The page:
Can you learn a foreign language from a non-native tutor?
Lately, I’ve been working on reviving my Indonesian language abilities, so I called up an old tutor. He’s actually American, and learned Indonesian while stationed as a missionary there.
He is obviously not a native speaker of Indonesian. So why would I pay him to teach me Indonesian when italki is full of native Indonesian tutors?
Well first of all, I also hired a native Indonesian tutor. I’ve been studying about 3 hours per week, 1.5 hours with the American, and 1.5 hours with the Indonesian.
But back to the merits of my non-native tutor: I hired him because in the past, he was the tutor that was able to immediately hone in on 1) bad habits he had already worked through himself 2) hacks for tricky grammar concepts that natives didn’t know how to explain and 3) strategies for sounding more natural even when you don’t yet have a large vocabulary.
There are many other considerations when choosing a native vs a non-native tutor: let’s check them out.
Pros of working with a non-native tutor
1) Studies show that it is easier for non-native speakers to comprehend other non-native speakers, even if they don’t share the same native language.
I know, crazy, right?
That means that a non-native tutor can actually be more effective in helping you bootstrap your way up to foreign language comprehension.
When I first started learning Korean in Seoul, I would sometimes struggle to understand the native Korean teacher.
But when my Japanese classmates repeated a sentence she had just said in their Japanese-accented Korean, it suddenly made so much sense: even though I don’t speak Japanese!
2) Non-native tutors have actually done the work to learn the language in question!
No matter what kind of MA in pedagogy your native teacher has, they’ve never had to learn your target language as an adult (but bonus points if they have learned any other foreign language).
Non-native tutors know what worked: strategies, mnemonics, and goal-setting. They will also serve as a role model!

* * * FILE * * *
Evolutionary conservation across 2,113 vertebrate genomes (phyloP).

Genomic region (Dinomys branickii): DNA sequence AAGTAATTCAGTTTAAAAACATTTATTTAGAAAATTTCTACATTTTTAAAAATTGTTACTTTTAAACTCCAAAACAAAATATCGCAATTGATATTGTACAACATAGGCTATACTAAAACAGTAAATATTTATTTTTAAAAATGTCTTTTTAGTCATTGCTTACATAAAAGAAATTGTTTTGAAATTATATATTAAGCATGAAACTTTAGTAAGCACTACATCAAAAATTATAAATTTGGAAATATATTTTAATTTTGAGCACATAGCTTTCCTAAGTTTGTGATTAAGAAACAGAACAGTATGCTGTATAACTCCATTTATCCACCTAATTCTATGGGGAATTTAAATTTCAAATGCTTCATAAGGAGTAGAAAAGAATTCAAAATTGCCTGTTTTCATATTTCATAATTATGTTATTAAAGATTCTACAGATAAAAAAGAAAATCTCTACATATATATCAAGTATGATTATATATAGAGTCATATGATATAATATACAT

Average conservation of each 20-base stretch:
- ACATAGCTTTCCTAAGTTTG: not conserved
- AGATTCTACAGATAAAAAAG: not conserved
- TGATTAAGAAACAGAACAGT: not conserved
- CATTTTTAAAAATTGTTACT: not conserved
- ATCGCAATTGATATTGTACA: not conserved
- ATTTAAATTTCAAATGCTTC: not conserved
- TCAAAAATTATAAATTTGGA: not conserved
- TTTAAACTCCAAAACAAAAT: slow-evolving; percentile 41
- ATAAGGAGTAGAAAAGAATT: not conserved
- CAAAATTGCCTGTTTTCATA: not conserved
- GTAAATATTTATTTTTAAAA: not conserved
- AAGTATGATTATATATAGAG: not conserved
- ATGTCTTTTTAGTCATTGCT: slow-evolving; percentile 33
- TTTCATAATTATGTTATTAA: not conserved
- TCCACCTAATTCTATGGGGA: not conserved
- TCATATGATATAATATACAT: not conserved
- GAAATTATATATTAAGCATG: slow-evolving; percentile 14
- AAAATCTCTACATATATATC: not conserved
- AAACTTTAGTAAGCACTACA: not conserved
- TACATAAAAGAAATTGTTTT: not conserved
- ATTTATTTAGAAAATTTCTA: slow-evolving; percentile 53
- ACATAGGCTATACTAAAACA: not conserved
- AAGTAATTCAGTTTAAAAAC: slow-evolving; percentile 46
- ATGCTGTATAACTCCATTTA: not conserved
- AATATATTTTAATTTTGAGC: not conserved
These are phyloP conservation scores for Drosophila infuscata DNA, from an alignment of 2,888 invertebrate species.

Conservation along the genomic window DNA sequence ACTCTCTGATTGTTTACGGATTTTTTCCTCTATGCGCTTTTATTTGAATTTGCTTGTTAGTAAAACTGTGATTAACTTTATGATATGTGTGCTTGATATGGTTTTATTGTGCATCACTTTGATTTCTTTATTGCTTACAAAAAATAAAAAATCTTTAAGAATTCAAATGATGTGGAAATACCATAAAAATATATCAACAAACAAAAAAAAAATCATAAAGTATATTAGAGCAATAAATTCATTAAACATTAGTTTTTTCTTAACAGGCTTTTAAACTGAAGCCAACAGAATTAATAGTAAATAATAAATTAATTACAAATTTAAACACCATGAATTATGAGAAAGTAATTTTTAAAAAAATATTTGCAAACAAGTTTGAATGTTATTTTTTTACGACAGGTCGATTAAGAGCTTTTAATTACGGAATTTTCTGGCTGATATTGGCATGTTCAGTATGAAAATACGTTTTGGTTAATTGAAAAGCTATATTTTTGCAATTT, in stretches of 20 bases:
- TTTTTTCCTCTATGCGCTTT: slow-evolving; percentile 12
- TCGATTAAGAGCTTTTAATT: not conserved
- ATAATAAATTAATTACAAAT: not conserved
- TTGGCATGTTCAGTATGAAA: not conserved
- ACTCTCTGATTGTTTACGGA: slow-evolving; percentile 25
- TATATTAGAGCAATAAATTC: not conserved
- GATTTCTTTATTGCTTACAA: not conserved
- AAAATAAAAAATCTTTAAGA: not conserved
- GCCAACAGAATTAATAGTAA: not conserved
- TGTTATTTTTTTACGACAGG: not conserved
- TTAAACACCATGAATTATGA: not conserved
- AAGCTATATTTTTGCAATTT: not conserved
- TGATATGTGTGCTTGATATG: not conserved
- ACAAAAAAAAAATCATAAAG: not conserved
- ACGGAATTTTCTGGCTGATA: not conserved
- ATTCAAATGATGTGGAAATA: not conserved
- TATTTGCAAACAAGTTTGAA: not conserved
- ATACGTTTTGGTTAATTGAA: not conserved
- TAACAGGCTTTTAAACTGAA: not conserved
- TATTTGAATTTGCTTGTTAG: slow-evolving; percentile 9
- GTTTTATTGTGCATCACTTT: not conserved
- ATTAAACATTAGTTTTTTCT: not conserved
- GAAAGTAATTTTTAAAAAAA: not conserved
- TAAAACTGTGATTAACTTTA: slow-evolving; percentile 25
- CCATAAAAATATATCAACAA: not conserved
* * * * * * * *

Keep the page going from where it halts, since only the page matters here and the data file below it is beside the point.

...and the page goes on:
I know that I’ve felt close to giving up on Korean many times, but when I see other foreigners who have learned it to fluency, I’m inspired to keep going.
Now how about the cons?
1. I don’t have to tell you how beneficial it is to be immersed in a language from Day 1, especially with a monolingual native tutor who can’t switch languages to help you.
You cannot learn to speak a language by talking ABOUT it.
It can be scary and uncomfortable to not have your native language to rely on as a crutch, but when you start speaking and listening from Day 1, you start working on the necessary muscles from Day 1.
The longer you put off actually using the language, the longer it will take to learn it.
The human brain is optimized for language learning. Trust the process.
2. Non-natives, no matter how fluent, may sometimes use “nonstandard” pronunciation or grammar.
You’ll want to make sure you’re not picking up any bad habits, especially once you reach an intermediate level.
It is very rare to meet a non-native speaker that doesn’t have at least a few “bad” habits. Most commonly these involve pronunciation, which is not really a big deal.
But I do know that when I was studying Uyghur (which has a very complicated grammar), it was very important to me that I only expose myself to utterances that I could trust 100%, so that I didn’t get confused.
So what is the verdict?
Is it OK to study with a non-native tutor?
In my humble opinion, yes! Non-native speakers can be really helpful. I find my tutors on italki or Preply, and always do a trial lesson first to make sure they really are up to the task.
Just so we’re clear, I’m not a language tutor myself. You can think of me more like a coach: I like to help people learn HOW to learn languages. I hope this was helpful!
Disclaimer: I might get some flak for using the term “native speaker” here: I know it is a loaded term. Feel free to come at me in the comments!